Gnathology

Gnathology is that branch of dentistry aimed at the prevention, diagnosis, treatment plan and rehabilitation of paraphysiological or pathological conditions that can compromise the stability and proper functioning of the stomatognathic apparatus.

The purpose of gnathology is the restoration of a correct occlusion, that is to say a correct static (in resting position) and dynamic (during oral functions) interaction between the dental arches.

There is a close link between the correct contact between the two dental arches, the mandibular muscles and the cranio-mandibular bones. Gnathology precisely deals with studying and restoring the correct balance between these two areas.

A gnathological examination can highlight malocclusions, temporomandibular joint or cranio-cervical-mandibular joint disorders.

The tests available to gnathologists are many: 3D RX, mandibular kinesiography, surface electromyography.

After a thorough medical history and diagnosis, the therapy used in gnathology is the “bite”, a resin plate that improves the closure of the dental arches and restores their correct position. When a patient suffers from frequent headaches, joint pains and tinnitus it is always advisable to consult a specialist in clinical gnathology.

 

Who is the gnathologist?

The gnathologist is a dentist specialized in gnathology who has specific skills in identifying and solving several gnathological problems such as malocclusions, cranio-cervical-mandibular disorders, bruxism and alterations of the temporomandibular joint.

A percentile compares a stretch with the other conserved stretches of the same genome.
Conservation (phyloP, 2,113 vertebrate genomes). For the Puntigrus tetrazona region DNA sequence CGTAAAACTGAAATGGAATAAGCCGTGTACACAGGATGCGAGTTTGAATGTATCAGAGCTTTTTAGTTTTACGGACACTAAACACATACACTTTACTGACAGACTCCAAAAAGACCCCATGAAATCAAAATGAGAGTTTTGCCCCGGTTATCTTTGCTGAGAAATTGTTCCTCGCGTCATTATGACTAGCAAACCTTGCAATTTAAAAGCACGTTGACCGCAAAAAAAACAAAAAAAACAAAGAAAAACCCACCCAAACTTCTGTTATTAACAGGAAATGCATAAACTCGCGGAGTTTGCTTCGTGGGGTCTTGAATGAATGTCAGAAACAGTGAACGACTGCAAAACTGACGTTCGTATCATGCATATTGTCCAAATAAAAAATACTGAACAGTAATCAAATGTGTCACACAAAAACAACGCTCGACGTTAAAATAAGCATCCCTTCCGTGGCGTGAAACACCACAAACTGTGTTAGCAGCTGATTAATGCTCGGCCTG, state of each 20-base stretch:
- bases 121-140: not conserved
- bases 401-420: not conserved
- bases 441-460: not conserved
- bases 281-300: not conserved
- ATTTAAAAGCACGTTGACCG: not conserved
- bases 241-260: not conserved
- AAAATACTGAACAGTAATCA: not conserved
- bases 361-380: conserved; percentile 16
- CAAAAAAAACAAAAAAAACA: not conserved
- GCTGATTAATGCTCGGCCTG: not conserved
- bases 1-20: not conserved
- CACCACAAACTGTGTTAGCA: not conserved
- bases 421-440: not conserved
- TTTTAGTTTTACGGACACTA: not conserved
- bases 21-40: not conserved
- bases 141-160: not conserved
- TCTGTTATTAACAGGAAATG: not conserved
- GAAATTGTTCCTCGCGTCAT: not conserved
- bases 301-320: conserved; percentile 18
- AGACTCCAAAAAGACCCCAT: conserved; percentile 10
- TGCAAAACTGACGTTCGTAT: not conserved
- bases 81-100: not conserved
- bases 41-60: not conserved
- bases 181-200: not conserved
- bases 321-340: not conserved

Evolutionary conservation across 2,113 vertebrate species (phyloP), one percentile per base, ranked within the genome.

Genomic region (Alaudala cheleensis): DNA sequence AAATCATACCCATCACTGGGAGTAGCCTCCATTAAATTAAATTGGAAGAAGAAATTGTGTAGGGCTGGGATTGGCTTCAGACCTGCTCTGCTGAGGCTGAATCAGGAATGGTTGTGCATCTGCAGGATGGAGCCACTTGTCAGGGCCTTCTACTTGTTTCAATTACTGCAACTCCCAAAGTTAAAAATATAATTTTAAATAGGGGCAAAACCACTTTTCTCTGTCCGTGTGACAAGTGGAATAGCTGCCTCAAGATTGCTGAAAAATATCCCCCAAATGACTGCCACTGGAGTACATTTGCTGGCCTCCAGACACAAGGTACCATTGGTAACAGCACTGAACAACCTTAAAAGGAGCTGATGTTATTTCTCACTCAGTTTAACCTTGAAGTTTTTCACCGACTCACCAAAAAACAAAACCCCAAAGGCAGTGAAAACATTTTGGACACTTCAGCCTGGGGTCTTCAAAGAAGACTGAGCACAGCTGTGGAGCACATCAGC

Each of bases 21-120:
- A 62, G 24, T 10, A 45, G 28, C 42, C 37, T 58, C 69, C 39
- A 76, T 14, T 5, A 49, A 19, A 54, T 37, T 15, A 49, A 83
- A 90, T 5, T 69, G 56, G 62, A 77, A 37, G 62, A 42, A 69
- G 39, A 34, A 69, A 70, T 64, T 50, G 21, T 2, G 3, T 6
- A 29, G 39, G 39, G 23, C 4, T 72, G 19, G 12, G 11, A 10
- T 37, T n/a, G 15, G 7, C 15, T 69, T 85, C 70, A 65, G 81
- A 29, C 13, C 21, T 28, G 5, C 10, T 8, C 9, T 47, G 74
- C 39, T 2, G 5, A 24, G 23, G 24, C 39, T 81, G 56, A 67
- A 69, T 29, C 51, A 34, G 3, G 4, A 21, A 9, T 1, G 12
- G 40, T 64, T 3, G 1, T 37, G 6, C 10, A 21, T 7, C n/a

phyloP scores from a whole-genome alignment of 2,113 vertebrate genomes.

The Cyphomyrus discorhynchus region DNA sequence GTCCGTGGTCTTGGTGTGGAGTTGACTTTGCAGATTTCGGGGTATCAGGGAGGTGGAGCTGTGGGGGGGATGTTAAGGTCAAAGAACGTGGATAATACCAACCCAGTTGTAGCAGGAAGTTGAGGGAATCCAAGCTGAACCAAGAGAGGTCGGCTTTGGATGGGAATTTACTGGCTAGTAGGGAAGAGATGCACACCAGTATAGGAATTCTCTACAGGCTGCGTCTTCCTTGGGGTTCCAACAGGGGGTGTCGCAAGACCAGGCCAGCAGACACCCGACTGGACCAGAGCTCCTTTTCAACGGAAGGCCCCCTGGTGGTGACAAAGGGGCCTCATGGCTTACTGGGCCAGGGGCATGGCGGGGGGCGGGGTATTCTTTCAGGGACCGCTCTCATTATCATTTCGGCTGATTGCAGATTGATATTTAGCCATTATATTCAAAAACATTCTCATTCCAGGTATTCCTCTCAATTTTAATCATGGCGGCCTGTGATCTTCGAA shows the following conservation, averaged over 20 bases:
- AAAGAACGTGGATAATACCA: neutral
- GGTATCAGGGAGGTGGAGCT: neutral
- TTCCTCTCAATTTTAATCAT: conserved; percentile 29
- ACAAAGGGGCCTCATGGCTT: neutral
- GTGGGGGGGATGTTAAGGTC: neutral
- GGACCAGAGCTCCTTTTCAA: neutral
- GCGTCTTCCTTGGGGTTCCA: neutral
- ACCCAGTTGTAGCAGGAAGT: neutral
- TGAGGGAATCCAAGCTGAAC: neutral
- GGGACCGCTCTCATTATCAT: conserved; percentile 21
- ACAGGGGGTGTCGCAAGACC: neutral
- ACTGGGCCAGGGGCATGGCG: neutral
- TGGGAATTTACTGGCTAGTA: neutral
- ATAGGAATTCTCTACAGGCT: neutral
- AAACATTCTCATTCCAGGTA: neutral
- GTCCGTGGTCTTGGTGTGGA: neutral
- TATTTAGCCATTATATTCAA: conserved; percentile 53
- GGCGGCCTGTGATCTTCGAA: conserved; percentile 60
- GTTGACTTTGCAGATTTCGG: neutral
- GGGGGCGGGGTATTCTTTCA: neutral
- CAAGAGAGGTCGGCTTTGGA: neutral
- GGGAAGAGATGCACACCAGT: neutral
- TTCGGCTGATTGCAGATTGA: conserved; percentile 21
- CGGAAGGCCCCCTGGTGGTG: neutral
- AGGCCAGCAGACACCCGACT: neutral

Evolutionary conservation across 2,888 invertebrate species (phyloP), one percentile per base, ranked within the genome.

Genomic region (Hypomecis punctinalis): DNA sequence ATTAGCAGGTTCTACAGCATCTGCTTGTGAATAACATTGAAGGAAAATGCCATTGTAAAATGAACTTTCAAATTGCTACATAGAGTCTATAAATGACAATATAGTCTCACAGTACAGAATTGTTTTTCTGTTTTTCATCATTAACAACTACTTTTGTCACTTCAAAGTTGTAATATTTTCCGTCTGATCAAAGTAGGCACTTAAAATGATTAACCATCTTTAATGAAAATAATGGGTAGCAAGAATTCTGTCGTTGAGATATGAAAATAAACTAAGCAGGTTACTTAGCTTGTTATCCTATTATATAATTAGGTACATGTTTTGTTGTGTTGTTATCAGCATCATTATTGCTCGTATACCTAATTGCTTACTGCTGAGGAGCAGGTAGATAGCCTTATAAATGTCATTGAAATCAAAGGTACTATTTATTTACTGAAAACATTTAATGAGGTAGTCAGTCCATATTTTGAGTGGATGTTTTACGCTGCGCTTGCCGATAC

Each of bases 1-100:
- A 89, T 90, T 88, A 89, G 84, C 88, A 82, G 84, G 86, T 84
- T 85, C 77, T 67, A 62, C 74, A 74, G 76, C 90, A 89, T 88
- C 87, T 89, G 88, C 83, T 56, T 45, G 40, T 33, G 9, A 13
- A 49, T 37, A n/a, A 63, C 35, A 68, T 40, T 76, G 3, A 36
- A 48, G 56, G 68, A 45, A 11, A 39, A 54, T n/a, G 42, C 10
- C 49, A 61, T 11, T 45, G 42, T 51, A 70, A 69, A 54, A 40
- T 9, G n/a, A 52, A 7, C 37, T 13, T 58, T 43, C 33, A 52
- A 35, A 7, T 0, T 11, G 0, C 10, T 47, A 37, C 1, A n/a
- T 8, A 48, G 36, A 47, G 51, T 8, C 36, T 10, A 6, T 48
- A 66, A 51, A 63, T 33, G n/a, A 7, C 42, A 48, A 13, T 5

BRUXISM, HEADACHE AND GNATHOLOGY

More and more often we hear of people suffering from bruxism, that is the involuntary grinding of the teeth that occurs in most cases at night during the first stages of sleep but which can also occur during the day,  especially when the patient suffer from a psycho-physical stress condition.

Teeth grinding can have different duration and intensity. In clinical gnathology, bruxism is called a parafunction or a movement that is not aimed at any purpose. Numerous studies are underway to identify a certain cause of bruxism: on one hand there is most probably a psychological factor but on the other hand the main cause seems to be surely an incorrect alignment of the dental arches.

Normally, in resting conditions, the two dental arches do not come into contact with each other, there is a small space of a few millimeters that divides them. In cases of malocclusion, however, this space is missing and during sleep the dental arches are always in contact with each other triggering the grinding of the teeth. The bruxist patient will report fatigue to the jaw especially when waking up, along with other typical symptoms of gnathological problems (headache, earache, clicking of the jaw).

Bruxism is not a problem to be underestimated: teeth grinding can have important consequences leading to a leveling of the teeth with possible exposure of the dentin, damage gingiva and pyorrhea.